by Jeanine Vecchiarelli return to JayVee Media Link LLC
“Content is king.” That is the mantra we hear constantly – and rightly so. It is the only avenue we have online to communicate with our current/potential clients. We also hear all the time about the 80% – 20% formula for sharing, representing 80% value and 20% sales oriented material. As evidenced by the latest SEO emphasis on original postings, a good amount of that 80% segment should consist of new, “user generated” passages. Smaller businesses with only one or two content creators may find it daunting to keep delivering a steady stream of original material. But even with a best case scenario of having a team of talented writers contributing regularly to our blogs, it’s not always easy to come up with fresh material and new angles on a steady basis. Happily, help can be found from another sector of that big percentage: content curation.
In addition to original content, an important ingredient of the golden rule’s 80% segment is valuable information reposted from other authoritative sources. How we proceed can benefit us as much as it does our readers. Curating content can be a very fertile activity for garnering knowledge, learning from experts’ viewpoints, and ultimately gaining inspiration for our own original compositions. Granted, taking advantage of these inspirational benefits can make the process a very time intensive one. The temptation can be strong to repost based solely on the author’s reputation, without even looking over the material that we are sharing. But in order to reap the benefits, proper time and effort must be invested.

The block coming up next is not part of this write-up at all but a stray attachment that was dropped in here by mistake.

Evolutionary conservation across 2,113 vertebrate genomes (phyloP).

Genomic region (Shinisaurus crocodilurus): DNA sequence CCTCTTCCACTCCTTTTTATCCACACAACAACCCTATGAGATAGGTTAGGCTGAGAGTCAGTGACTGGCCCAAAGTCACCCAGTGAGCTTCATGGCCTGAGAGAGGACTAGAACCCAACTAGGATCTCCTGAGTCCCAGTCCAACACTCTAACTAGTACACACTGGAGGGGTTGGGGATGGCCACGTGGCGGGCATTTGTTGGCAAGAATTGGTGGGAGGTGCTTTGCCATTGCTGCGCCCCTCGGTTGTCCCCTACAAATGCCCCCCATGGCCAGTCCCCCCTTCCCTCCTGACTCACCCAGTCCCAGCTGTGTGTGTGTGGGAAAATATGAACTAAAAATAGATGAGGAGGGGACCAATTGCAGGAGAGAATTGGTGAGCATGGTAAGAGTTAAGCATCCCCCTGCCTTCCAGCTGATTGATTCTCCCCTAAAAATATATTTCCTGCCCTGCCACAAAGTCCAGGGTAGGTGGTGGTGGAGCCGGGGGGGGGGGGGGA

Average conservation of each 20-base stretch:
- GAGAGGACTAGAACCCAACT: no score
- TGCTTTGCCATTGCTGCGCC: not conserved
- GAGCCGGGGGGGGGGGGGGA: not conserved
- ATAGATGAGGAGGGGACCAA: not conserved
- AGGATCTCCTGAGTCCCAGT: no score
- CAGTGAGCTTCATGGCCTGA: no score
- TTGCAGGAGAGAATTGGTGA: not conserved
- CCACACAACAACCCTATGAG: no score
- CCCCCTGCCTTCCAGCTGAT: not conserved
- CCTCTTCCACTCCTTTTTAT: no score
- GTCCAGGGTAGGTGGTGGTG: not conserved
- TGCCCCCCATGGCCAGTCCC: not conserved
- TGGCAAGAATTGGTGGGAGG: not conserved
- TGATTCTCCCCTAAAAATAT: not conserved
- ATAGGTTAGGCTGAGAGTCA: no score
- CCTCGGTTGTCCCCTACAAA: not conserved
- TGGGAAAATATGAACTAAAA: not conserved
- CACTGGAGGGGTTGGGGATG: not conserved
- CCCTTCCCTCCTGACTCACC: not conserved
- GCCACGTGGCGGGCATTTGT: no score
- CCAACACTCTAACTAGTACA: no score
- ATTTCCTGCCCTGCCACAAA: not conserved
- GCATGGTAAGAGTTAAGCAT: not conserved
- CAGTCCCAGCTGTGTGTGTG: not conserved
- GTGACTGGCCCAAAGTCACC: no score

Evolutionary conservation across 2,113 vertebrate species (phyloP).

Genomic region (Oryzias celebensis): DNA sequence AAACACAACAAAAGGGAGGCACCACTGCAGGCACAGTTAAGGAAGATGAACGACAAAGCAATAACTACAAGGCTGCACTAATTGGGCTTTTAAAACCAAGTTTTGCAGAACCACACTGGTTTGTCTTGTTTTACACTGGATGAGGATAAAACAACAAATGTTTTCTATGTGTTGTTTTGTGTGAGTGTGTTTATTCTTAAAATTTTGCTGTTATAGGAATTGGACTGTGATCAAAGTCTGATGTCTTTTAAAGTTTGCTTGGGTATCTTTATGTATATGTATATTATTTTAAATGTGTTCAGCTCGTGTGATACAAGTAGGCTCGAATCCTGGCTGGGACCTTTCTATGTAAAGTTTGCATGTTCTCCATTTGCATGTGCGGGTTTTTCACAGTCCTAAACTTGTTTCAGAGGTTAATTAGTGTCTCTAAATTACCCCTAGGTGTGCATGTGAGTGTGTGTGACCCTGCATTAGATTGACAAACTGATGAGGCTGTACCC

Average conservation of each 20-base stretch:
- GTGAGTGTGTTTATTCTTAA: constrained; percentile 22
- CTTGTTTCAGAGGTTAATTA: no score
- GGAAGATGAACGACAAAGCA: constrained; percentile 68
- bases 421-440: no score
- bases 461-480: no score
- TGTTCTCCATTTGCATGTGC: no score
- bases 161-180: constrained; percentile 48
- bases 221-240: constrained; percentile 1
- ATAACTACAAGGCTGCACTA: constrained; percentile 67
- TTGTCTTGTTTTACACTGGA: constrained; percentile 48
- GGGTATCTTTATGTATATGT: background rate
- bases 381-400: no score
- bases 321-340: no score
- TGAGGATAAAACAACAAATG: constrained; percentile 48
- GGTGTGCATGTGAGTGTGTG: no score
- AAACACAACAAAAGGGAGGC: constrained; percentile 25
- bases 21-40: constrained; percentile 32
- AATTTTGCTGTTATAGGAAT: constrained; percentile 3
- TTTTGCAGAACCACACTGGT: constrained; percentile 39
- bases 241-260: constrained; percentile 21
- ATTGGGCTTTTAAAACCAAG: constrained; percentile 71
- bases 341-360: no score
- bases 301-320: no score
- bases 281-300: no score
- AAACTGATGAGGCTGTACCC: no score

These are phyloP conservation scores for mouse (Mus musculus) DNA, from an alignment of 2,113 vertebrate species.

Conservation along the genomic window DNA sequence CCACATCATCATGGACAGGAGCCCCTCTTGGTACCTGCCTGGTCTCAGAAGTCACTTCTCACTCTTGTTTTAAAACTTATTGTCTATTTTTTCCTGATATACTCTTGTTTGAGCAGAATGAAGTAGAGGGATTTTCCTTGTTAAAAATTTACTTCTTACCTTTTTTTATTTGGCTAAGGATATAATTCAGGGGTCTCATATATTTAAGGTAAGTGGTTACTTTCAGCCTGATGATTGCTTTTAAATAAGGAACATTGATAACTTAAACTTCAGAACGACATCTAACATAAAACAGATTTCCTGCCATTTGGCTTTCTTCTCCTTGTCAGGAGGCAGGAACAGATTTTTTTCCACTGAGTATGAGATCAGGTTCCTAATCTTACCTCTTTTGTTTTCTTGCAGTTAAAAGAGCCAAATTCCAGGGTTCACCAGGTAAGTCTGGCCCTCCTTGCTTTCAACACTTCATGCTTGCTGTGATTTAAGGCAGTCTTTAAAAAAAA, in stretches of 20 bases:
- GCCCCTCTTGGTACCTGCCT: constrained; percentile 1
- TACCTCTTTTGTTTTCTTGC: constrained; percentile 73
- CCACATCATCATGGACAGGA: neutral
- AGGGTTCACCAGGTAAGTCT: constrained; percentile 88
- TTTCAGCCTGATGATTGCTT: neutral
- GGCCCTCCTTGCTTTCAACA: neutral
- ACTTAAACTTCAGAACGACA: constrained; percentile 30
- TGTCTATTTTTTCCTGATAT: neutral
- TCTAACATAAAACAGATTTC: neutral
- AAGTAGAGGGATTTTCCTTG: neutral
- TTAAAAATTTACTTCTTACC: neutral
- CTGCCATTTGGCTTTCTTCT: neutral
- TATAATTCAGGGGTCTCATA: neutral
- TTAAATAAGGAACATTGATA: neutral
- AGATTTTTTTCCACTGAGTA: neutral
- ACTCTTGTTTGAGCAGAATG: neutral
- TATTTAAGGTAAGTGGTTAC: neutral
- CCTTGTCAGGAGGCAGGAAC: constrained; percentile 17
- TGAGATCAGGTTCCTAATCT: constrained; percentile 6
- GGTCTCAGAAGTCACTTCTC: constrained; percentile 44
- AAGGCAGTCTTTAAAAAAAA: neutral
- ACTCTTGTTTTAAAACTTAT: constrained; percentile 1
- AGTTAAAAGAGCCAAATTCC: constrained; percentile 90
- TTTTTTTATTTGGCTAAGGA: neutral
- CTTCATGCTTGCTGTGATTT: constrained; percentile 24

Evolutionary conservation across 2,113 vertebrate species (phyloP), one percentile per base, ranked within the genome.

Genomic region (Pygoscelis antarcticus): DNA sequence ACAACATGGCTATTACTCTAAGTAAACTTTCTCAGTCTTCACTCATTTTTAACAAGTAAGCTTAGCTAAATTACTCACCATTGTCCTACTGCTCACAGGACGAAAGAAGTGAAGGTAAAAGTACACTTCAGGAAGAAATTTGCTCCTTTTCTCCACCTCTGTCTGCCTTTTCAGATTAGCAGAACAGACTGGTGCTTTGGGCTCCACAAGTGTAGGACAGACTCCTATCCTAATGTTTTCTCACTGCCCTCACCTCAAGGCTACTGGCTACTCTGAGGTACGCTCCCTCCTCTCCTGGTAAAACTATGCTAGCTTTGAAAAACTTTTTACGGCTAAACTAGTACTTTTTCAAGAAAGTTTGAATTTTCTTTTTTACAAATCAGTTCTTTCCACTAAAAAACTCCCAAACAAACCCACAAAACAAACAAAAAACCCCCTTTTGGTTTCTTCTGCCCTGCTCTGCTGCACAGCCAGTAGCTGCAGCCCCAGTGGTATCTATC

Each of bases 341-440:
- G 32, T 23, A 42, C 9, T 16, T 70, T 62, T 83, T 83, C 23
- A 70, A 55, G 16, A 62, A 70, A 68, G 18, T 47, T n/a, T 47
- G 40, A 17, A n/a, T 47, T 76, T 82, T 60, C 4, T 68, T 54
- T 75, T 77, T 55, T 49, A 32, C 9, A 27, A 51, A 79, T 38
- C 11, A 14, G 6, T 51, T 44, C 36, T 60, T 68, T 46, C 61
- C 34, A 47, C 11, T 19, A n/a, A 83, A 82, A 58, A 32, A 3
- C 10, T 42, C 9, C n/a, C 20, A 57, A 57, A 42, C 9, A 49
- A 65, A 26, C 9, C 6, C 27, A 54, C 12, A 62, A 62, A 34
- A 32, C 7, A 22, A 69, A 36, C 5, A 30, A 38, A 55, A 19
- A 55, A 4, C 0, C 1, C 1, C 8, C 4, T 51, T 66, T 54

The bulk of the knowledge I gain and the views that I post are shaped by issues and tips I learn while curating content created by the heavy hitters in our field. That is why I am always eager to read the posts I am considering sharing, in spite of the time it takes me to do so. Sometimes I am drawn to a post’s title, only to find that the passage is not what I thought it would be. But reading those blogs is important too, because they help me to focus and define my views so that I may state my case effectively when I am arguing for or against an issue. In short, my view is why forfeit the chance to learn and be inspired in our own written efforts by sharing something without reading it first?
Do YOU take advantage of the learning opportunities that present themselves when you curate content? Is it worth the time spent to you? Please share your thoughts in the comments section below!